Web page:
The SWITCH function in Google Sheets is an easy way to create a switch statement in your spreadsheet.
This function works similar to nesting multiple IF statements together, however, with SWITCH, it is much easier.
In this tutorial, I will show you how to use the SWITCH function in Google Sheets
The SWITCH function will take an expression and test it against a list of cases. It will then return the value corresponding to the first matching case.
This function allows you to create a switch statement in Google Sheets.
The syntax of this function is:
SWITCH(expression, case1, value1, [case2, value2, …], [default])
- expression – any value or expression. This is what will be tested against each case for a match
- case1 – the first case that the expression will be checked against
- value1 – this is the value that will be returned if case1 matches the expression
- case2 – this is an optional argument. You can continue to test additional cases if case1 is not a match
- value2 – this is an optional argument. This is where you place the values to return if your additional cases are a match
- default – this is an optional argument. You can specify a value here that will be returned if there are no matching cases
Using the SWITCH Function
Now let’s take a look at how to use the function.
In this example, I will set up the SWITCH function with the data below
The ratings in column D will be my “expression” arguments that I will check against the values in column A (the “case” arguments). If the case matches the expression, I will then return the value in column B.
Here are the steps to set up this formula:
1. First select the cell where you want the formula to calculate and type “= SWITCH”. Then press TAB to begin entering into the formula
2. The first argument of this function is the expression. This is the value that will be tested against each case. In my example, this is in cell D2, so that is what I have entered into the function
3. Next is the case1 argument. This is the value that the expression will be checked against. In my example this is in cell A2, so that is what I have entered into the function
4. If your expression argument matches your case1 argument, the next value is the value that will be returned. In my example, I will return the value in cell B2 if cell D2 matches cell A2. So B2 is what I place as my next parameter in the formula.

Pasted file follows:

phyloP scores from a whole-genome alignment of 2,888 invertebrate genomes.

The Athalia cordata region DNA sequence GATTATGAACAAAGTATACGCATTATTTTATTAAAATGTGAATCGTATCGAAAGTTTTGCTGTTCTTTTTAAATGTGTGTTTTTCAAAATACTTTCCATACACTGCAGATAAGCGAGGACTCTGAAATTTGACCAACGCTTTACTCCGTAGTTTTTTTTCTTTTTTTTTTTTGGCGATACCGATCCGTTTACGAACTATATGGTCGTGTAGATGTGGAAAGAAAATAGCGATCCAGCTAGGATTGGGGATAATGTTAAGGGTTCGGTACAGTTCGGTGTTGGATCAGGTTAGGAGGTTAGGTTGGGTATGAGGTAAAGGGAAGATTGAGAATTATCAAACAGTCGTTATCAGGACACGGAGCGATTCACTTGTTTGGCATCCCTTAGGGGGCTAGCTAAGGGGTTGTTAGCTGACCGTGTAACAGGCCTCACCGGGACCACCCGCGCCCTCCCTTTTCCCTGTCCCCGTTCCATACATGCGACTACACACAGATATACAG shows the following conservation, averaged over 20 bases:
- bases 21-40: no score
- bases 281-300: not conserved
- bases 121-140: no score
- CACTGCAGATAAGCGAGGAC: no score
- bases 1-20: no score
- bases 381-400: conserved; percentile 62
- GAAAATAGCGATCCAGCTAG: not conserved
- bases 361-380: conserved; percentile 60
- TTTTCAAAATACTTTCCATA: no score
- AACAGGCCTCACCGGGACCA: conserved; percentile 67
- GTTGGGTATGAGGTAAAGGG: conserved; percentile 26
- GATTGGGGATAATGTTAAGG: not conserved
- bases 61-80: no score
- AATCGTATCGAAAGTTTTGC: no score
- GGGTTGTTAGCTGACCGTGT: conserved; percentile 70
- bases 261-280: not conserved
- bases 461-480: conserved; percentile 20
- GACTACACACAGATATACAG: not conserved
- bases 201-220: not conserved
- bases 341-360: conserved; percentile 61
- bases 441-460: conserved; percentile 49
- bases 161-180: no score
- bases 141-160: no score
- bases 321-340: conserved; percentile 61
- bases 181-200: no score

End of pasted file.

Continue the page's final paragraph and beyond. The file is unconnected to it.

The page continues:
5. If you have additional cases you want to test against and values you want to return, you can place additional arguments here. I will also test my expression against cell A3, and if it is a match, I will return the value in cell B3. If that doesn’t match, I will then also test my expression against cell A4, and if it matches, return the value in cell B4. So those are the next arguments I have placed in the function
6. When you are done entering your arguments, press the Enter key to calculate your formula. You can see in this example that my formula returns the value in cell B2, because D2 is a match for cell A2
7. If you have additional expressions that you want to check, you can copy and paste your formula down. Notice how the expression in cell D4 returns an #N/A error. This is because there is no matching cases
8. If you want to set a custom value to be returned when there are no matching cases, you add that as the last argument of your function. Here I have set the last argument to return “Not a valid rating” if there are no matching cases. That is what is returned for the expression in cell D5.
The SWITCH function is a very efficient way to test a value against multiple cases for matches. As you can see in the example above, you can also return a custom value if there are no matching cases.
If you are familiar with other functions, you may realize that this is kind of similar to using an IF function. However, SWITCH cannot use logical expressions, unfortunately.
So if you need to use a logical expression like “greater than” or “less than” you may have to use the IF function.